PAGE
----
ENTERTAINMENT
By Tim Smith, The Baltimore Sun | February 17, 2014
The Baltimore Symphony Orchestra will be announcing its 2014-2015 season in a few weeks. As is the case every year, I am hoping for a whole bunch of surprises, a filling in of long-standing gaps in the BSO's repertoire. And, naturally, I am especially hoping to hear more of my favorite stuff (it's all about me, as you know). In the same way the BSO and its audiences should be getting a wider sampling of guest conductors (off hand, I can think of Osmo Vanska, Jaap van Zweden, Manfred Honeck, Benjamin Zander and the apparently indefatigable Rafael Fruhbeck de Burgos)
FEATURES
By Tim Smith and Tim Smith,Sun music critic | May 19, 2007
Leonardo da Vinci thought that our souls are composed of harmony. Whenever I hear music by Wolfgang Amadeus Mozart or Anton Bruckner, I'm inclined to agree. If you go The BSO performs at 8 p.m. Friday and 3 p.m. Sunday at Meyerhoff Symphony Hall, 8 p.m. Saturday at the Music Center at Strathmore in North Bethesda. $25-$55. 410-783-8000, baltimoresymphony.org.
FEATURES
By TIM SMITH and TIM SMITH,SUN MUSIC CRITIC | February 4, 2006
If you want to clear out a room of music lovers, just throw a little Anton Bruckner into it and watch them scatter. Otherwise rational, broad-minded folks have been known to get twitchy at the mere mention of his music, downright squirmy at the sound of it. Eminent 19th-century conductor Hans von Bulow wasn't exactly alone when he dismissed Bruckner's symphonies as "the anti-musical ravings of a half-wit." Some of us have a hard time understanding such responses. After all, with Bruckner we're not talking atonality or thorny complexity.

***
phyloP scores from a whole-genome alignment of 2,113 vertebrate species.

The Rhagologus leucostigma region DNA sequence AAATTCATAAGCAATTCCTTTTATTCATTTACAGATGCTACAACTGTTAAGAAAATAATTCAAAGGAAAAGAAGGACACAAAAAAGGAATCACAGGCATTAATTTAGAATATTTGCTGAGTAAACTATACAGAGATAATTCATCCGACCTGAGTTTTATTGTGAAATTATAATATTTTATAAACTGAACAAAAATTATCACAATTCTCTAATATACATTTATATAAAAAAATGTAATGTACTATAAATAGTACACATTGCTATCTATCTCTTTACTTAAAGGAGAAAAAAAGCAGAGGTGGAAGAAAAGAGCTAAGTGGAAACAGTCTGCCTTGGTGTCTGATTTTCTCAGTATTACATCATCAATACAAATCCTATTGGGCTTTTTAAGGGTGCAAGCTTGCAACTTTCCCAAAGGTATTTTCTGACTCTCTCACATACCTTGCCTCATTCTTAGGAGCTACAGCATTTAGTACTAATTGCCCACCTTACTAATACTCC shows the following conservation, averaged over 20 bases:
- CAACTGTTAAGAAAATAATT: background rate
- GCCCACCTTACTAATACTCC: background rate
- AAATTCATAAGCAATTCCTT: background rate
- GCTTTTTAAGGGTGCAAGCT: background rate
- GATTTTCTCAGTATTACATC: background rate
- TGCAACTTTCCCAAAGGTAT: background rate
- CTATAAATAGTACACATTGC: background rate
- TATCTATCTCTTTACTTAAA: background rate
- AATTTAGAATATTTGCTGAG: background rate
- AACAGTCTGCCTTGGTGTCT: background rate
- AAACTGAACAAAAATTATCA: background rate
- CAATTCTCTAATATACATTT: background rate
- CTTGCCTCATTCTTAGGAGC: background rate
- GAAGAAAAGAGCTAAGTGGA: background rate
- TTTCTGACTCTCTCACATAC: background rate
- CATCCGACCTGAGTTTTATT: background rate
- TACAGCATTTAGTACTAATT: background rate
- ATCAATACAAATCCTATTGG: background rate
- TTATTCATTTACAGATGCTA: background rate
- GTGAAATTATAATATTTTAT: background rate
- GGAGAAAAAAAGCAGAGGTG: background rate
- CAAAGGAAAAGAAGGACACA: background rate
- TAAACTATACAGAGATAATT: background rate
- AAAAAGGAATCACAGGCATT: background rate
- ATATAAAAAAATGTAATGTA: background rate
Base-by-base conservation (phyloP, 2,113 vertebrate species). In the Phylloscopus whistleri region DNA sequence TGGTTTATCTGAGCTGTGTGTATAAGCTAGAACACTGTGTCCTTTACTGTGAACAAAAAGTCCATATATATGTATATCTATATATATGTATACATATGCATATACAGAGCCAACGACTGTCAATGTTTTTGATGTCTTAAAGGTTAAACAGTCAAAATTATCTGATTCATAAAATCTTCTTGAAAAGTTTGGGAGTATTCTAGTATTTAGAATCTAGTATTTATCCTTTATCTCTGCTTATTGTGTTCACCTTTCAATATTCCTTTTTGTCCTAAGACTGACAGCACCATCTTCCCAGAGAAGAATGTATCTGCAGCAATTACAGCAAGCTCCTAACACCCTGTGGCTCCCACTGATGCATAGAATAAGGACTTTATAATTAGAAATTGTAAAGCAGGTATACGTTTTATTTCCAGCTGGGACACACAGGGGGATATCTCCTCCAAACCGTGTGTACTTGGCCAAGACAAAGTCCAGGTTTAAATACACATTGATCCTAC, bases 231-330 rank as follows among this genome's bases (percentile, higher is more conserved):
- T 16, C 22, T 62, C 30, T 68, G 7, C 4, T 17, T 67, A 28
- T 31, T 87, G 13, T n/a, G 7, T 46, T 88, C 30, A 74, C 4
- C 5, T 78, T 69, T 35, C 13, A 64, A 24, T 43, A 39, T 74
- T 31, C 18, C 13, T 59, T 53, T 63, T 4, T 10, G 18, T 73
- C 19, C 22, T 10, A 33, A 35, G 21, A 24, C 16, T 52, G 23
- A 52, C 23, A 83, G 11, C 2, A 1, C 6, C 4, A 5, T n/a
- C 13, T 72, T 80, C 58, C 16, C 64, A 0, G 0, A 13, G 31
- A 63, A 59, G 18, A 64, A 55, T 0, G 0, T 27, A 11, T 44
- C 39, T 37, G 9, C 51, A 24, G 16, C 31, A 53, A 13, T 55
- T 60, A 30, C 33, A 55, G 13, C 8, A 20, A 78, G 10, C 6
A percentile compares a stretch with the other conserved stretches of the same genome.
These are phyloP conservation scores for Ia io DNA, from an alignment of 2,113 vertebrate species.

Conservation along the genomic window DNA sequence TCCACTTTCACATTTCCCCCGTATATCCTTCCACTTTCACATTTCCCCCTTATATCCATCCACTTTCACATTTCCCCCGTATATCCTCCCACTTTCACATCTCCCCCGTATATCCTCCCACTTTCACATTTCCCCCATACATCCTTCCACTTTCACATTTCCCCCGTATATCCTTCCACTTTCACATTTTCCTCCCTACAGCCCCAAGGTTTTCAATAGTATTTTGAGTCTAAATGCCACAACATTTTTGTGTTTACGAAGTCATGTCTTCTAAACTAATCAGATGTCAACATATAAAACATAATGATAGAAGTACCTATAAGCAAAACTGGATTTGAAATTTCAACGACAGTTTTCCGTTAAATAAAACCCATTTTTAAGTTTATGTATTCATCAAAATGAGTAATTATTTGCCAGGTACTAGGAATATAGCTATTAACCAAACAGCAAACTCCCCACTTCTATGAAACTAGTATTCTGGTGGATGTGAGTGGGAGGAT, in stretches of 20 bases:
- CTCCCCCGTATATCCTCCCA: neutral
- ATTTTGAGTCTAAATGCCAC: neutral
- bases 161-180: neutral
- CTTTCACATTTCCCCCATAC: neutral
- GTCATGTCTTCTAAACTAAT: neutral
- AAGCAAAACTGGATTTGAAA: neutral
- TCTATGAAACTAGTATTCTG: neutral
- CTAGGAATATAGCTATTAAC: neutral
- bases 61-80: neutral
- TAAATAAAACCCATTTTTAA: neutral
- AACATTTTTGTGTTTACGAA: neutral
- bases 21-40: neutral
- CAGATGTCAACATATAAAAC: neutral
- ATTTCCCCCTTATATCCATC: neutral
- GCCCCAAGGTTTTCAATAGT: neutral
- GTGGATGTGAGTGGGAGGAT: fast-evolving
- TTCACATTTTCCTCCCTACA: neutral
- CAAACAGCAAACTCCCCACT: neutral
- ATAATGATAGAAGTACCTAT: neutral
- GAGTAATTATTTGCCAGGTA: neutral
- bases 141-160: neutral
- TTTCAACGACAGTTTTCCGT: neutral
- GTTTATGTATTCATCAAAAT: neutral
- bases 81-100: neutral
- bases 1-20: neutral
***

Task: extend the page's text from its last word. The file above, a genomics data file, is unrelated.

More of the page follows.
NEWS
By MARY JOHNSON and MARY JOHNSON,SPECIAL TO THE SUN | November 11, 2005
From the stirring rendition of "The Star Spangled Banner" that started the evening to the standing ovation that closed it, the Annapolis Chorale's season-opening program lived up to its Heaven and Earth title. Music Director J. Ernest Green conducted the chorale, the Annapolis Chamber Orchestra and soloists in a performance that seemed to be earthbound only during its patriotic opening segment, which featured chorale members singing the National Anthem from the aisles. Other American works performed Saturday included Aaron Copland's Fanfare for the Common Man, originally commissioned as a salute to those who served during World War II, and Samuel Barber's Adagio for Strings, which increasingly seems to express the profundity of post-9/11 feelings for our country and its defenders who remain in harm's way. In his preconcert lecture, Green described the central work of the first half of the program - Anton Bruckner's Te Deum as, "a glimpse into the mind and faith of Bruckner with the chorus and soloists functioning as sections of the orchestra."
ENTERTAINMENT
By Tim Smith and Tim Smith,SUN MUSIC CRITIC | May 23, 2004
He wore perpetually baggy trousers and shirt collars a couple of sizes too big for his neck. He clearly enjoyed meals, and was never happier than when he was washing them down with a Pilsner beer. His prominent nose, bald head and barrel chest gave him the look of a simple, solid-stock Austrian farmhand, and he even spoke in a peasant dialect. But Anton Bruckner was a decidedly noble composer who built mighty cathedrals of sound and purity. Although anyone is welcome to join his congregations, the pews aren't always full.
FEATURES
By Stephen Wigler and Stephen Wigler,SUN MUSIC CRITIC | June 12, 1998
The music directorship of David Zinman ended last night with a mighty thunderclap. Part of the noise was from the Meyerhoff Hall audience that roared its acclamation at the end of the program, when the conductor finished his 13-year tenure as the Baltimore Symphony's music director. Most of it came from the magnificent clangor created by the orchestra and its conductor.The single work of the evening was Anton Bruckner's Symphony No. 8 in C Minor, one of the most challenging works in the standard symphonic repertory.